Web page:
More than ever this pregnancy and birth has cemented this for me. From the beginning, people had said number three often bucks the trend. But I was convinced my body ejected at 37. I had never experienced late pregnancy and never expected to. But as thirty seven weeks came and went, the pressure external and internal started to mount. At 36 weeks, I stopped teaching, expecting to have a week to get everything ready for what would be my second home birth. By 37 weeks I’d re-organised the baby stuff and the boys room and finished my last birthing book. By week 38 I’d circuited the common twenty times and by week 39 climbed primrose hill twice, I’d even finished the dreaded tax return. 40 weeks passed and I was beginning to wonder … where was this baby?
I switched off the computer and refused to turn it on again until I was postnatal. Still nothing. At 41 weeks I sent the boys to their granny’s for the weekend in the hope that a quiet house might stimulate labour. It did not. Nor did the curries, the reflexology or the sex, (there was a fair bit that weekend). None of it.
Nightly hope, daily disappointment. October turned to November and as I sat in bed half way through my 41st week, I wondered whether I was getting in my own way. I started to doubt myself. Was I holding on or back. I didn’t feel like I was but I still looked for a reason for my late baby.
Babies come when they are ready I kept reminding myself… but slowly, day by day my confidence was fading. I began to feel vulnerable. Perhaps if I was having signs, I might have got some encouragement but not a a cramp, or a twinge - not even a tweak. Just a very active little baby.
Daily phone calls from impatient relatives and concerned friends began to grate. My mother helpfully suggested I might have uterine inertia. Even Annie, my midwife, began to wonder what this little person might be up to. On the morning of the 41st week, she suggested we have a conversation about my options. As a VBAC homebirther going post term, If I had wanted to or needed to transfer in it would be either to have my waters broken in the next few days or to have a caesearean. These were words I did not even want to hear – let alone consider.
“Everything is perfect,” my partner reminded me. “Stop looking for problems.”
Then on the Monday evening of that 41st week as Annie performed her first sweep (no dilation, posterior cervix but quite soft) a new problem emerged: “I don’t think that’s a head,” she said gravely withdrawing her hand. She had expressed suspicions before, and as my first son was breech, there was an increased chance of me producing another breech baby.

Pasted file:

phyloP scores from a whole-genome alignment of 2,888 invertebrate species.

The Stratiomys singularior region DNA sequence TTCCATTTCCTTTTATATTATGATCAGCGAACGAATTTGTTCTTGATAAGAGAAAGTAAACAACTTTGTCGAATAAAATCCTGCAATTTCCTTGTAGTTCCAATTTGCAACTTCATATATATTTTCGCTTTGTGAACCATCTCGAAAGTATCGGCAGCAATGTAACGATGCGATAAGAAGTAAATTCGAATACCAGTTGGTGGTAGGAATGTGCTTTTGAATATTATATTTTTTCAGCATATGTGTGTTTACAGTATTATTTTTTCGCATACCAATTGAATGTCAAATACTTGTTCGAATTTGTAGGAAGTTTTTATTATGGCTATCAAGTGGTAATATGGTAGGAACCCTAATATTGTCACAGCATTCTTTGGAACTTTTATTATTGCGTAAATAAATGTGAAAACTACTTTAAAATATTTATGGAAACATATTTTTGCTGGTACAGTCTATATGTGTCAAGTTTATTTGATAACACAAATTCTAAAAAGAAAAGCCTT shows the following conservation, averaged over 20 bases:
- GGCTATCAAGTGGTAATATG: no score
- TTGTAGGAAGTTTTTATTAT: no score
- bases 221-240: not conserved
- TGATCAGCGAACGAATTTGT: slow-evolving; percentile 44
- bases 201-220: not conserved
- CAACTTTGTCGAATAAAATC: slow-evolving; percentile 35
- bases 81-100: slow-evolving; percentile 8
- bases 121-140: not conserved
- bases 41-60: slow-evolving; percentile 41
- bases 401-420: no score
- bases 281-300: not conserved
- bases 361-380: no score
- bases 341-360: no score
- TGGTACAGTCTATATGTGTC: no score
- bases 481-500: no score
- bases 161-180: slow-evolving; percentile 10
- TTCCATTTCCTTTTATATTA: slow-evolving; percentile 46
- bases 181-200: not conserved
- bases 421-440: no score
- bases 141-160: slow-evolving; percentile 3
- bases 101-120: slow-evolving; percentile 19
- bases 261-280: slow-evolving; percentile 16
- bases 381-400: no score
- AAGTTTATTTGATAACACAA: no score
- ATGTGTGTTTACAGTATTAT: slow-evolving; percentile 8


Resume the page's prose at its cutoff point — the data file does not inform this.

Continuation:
As a VBAC at 41 weeks plus with a suspected breech planning a home birth, I was now in a whole lot of hot water. The only think for it was a scan.
Thankfully, Annie was wrong. Not only was my baby head down but my waters were plentiful and my placenta looked great. Wonderful news!
“What shall I do now,” I asked the sonographer.
“Get your coat on, get out of here as quickly as possible and go and have your home birth,” she replied.
Exhilarated, I left the hospital intent now on waiting it out however long it took even if that meant going post term. Thanks to the scan I had no reason to doubt my body and this pregnancy any more.
Two days later, a second sweep and this time Annie said although I was still closed, my cervix was so soft she felt that when I go I would go quickly.
This time her instinct proved right.
Later that night as I sat in Angus’ meditation class, I felt my first contraction gently rise up through me, peak and fall away. I watched it and matched it with my breath. Despite it feeling quite full, I put it down to the sweep and thought nothing more of it.
That night I went to bed as usual, hopeful, but realistically expecting things to happen in a few days.
It was 5.33 am when I felt my first big one. It woke me up and demanded I get onto all fours and start breathing and circling my hips.
Five minutes later there was another one – equally strong. I stayed on the bed on all fours and let it move through me taking care to release any tension I felt through my breath.
“That looked like a strong one,” said Angus: “Shall we call the midwife.”
Not yet, I answered, knowing that the boys would soon wake up. I imagined their pandemonium would swiftly put a staller on my labour. Not so.